Amazing! Despite the coolness and the rain, at noon today, Rosa ‘Mrs Oakley-Fisher‘ burst into flower- roll of drums etc etc. It feels like a roll of drums is required, because, as I commented in an earlier post, it seemed to me that she wouldn’t make it after a torrid first year with no flowering at all.
What can I say? Golden-warm apricot flowers that seem to put others in the apricot category in the shade, and bright red new growth that adds to the fun. Stand aside, Buff Beauty, I say. Though Mrs Oakley-Fisher is a compact plant so far, though maybe in California, aka Annie’s Annuals, she gets bigger.
Who was she? Only one photograph exists, of a woman taking her responsibilities seriously , named for one of the first women to be elected to the National Rose Council in 1921. She was from Sudbury, in Suffolk, and the rose was bred probably by Cecil E. Cant, the son of the famous rosarian, Benjamin R. Cant, of Colchester, only 16 miles from Sudbury. Cants dominated the rose breeding world of England in the late nineteenth century, established in 1765, by 1880 they were the leading rose exhibitor.
The rose dates from 1921, when it was first exhibited, and pretty soon Vita Sackville-West was growing it at Sissinghurst, and giving away cuttings to friends, such as the incomparable Christopher Lloyd, who grew it at Great Dixter, where you can still see it.
I am so thrilled that she has made it- and yes, today I learnt that it is Oakley-Fisher with a hyphen.
So, the tendons are mending- but largely one-armed gardening continues as I am keen not to mess it all up again, which is probably what I did in the early Spring. So, some parts of the garden are engaged in slugging it out with annual weeds and that nightmare called ‘Sticky Willy’ in Scotland…whilst other parts have benefitted from my rather feeble attempts with the left hand. I have to just accept it. Most things are in their 2nd/3rd years or older and so will eventually tower over the rubbish, which will start to wilt once the warm weather arrives. Be stoical, I say to myself.
I bought some tiny auriculas on my last but one visit to Chelsea, which puts it at at least six years ago. I loved them dearly outside in a little raised, stony bed in Linlithgow and they loved the coolness of it all. Needless to say, they have toiled here- but they hang on in there and I keep them in the shade, but sometimes with less moisture than they would like. This year, Auricula Jungfrau has been the best- it is a pale pinky-peach colour, normally a little inside the beige range for me- but up close, they have a miniature baroque quality to them, and they look as if cherubim with nothing on should be holding them in swags. I am rather glad that they are not cream-coloured as Barnhaven suggest in the link.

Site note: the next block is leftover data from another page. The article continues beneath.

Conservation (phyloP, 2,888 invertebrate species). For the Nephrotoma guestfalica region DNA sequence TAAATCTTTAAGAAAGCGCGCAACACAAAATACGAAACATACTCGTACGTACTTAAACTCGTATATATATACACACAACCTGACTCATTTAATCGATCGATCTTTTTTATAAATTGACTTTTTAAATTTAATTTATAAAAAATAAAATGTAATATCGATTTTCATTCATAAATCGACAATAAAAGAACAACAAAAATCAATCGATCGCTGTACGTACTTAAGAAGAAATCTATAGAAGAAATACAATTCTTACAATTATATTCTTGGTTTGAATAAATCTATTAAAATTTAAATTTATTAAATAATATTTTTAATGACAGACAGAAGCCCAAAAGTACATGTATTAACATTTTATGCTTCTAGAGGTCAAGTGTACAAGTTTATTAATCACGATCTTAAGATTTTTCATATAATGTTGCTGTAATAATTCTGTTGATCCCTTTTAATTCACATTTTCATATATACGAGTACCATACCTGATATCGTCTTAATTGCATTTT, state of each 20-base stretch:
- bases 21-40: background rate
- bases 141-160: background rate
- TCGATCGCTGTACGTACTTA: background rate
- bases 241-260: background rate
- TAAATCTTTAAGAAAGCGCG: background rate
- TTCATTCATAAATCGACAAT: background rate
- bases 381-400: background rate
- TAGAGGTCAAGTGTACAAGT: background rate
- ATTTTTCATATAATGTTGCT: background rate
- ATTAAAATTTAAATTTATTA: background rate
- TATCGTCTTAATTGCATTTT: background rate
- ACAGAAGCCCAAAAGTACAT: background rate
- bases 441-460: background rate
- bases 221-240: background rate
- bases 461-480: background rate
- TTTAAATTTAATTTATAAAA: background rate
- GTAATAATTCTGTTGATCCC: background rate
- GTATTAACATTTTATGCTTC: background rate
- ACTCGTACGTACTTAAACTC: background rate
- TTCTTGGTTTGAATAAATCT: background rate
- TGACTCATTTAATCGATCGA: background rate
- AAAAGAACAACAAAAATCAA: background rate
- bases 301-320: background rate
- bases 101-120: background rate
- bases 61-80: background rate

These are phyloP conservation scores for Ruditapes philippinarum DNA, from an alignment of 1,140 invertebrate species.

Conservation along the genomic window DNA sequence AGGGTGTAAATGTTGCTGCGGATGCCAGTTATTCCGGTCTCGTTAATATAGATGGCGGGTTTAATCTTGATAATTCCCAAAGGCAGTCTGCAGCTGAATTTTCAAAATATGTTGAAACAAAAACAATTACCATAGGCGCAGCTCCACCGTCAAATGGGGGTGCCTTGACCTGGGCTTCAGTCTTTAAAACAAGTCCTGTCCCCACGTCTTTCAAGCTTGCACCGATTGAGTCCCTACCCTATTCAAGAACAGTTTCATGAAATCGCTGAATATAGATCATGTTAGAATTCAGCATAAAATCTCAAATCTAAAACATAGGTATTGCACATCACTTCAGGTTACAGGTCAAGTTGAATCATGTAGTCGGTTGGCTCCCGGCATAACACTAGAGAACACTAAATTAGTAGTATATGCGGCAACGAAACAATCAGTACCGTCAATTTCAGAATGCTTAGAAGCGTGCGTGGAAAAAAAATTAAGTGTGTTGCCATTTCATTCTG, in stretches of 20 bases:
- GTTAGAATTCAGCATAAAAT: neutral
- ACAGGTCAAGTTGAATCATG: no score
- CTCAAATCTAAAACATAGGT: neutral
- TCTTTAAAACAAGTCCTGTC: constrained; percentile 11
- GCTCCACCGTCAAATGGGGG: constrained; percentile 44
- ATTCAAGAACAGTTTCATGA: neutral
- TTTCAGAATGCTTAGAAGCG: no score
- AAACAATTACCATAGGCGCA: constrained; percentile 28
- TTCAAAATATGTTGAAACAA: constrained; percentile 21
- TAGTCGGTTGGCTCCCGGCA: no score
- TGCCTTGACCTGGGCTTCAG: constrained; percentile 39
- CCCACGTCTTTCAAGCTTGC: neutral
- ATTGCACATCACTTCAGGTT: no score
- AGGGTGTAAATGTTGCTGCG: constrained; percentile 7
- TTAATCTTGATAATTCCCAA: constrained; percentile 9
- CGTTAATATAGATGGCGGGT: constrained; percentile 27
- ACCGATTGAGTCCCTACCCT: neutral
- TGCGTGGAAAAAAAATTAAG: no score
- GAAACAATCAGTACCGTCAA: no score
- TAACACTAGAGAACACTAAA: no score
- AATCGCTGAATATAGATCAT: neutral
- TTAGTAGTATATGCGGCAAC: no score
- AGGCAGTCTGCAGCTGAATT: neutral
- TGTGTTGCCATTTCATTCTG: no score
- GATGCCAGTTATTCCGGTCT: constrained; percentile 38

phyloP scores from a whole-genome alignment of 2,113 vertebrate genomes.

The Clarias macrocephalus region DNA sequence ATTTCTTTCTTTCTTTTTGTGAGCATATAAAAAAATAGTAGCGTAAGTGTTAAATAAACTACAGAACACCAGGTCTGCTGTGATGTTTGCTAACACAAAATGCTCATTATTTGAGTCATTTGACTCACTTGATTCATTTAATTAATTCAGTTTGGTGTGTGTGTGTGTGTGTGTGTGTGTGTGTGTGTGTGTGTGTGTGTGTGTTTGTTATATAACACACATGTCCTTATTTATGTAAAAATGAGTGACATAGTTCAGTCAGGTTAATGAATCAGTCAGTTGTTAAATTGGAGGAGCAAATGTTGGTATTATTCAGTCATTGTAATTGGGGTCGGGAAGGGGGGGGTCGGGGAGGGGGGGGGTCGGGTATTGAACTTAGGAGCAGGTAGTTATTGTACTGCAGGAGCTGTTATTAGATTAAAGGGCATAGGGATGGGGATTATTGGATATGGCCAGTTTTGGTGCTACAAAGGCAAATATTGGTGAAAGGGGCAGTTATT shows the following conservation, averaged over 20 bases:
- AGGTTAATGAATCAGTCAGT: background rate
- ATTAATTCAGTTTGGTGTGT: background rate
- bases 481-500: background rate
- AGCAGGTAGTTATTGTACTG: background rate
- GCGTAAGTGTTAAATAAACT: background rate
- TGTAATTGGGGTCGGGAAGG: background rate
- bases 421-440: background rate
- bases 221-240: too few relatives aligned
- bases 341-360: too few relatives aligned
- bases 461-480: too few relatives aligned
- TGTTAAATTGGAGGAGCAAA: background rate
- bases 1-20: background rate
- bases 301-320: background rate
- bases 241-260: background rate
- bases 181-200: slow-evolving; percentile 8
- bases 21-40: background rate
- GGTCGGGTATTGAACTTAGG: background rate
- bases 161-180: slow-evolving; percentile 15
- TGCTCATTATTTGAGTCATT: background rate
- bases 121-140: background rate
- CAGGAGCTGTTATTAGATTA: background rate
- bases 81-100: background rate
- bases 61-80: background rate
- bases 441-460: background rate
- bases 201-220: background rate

This year, following a link on Noel Kingsbury’s new blog from Portugal, I bought seed from a lovely man called Liberto Dario. He has a Facebook page and if you would like seed from him, message him on Facebook and he will send you the lists. I have been really enjoying trying the seed out. This gorgeous yellow Cerinthe was something I tried early this Spring. It is about the same height as the blue Cerinthe, but a bit bushier in inclination and the flowers are a lot shyer. You have to look for them under the mottled leaves, but they are so fresh and pretty with the red splodge at the top and the vibrant yellow. They seem to be as tough as the blue, so let’s see if I can get seed from them later in the year.
Poor old Totally Tangerine, I think, found last summer altogether too much, too much heat and too little rain. By last year, my clumps of this great Geum were really big- this year they have been on a diet, but are still there. I may consider moving them back into the shade of the Daphne in the autumn and see if that perks them up.
This is the time of the year when, if it’s sunny, you need to be up either really early or getting into the evening- the light is already almost too strong for good photographs. But I just made it with the new foliage on Cotinus coggygria ‘Royal Purple’- vibrant ruby coloured and just flushed with dew.
There is a story to Rosa Mrs Oakley Fisher. I bought one 30 years ago for my Mum, who was a green-fingered garden lover. I thought she would love it for the apricot flowers and the slightly 1920s form of it. Embarassingly for her, it died on her, but she didn’t tell me till ages later. So, when I saw it again last year for sale here in France, I wanted one to remember my Mum by. Last year, it was very unhappy and I thought it might have gone the way of the original. But no, this year, it looks as if it has cracked it, and the slim, elegant buds are just about to burst on the next sunny day.
Frost is still around. This isn’t unusual but a bit annoying. It is one reason, as well as the one-armed situation, why my tender pots are still all clustered, albeit outdoors, near to the house at the back where they get a bit of warmth from the walls. Just a touch of frost though gives some plants a diamond-necklace look. It certainly doesn’t bother Convolvulus cneorum at all- one of life’s tougher troopers.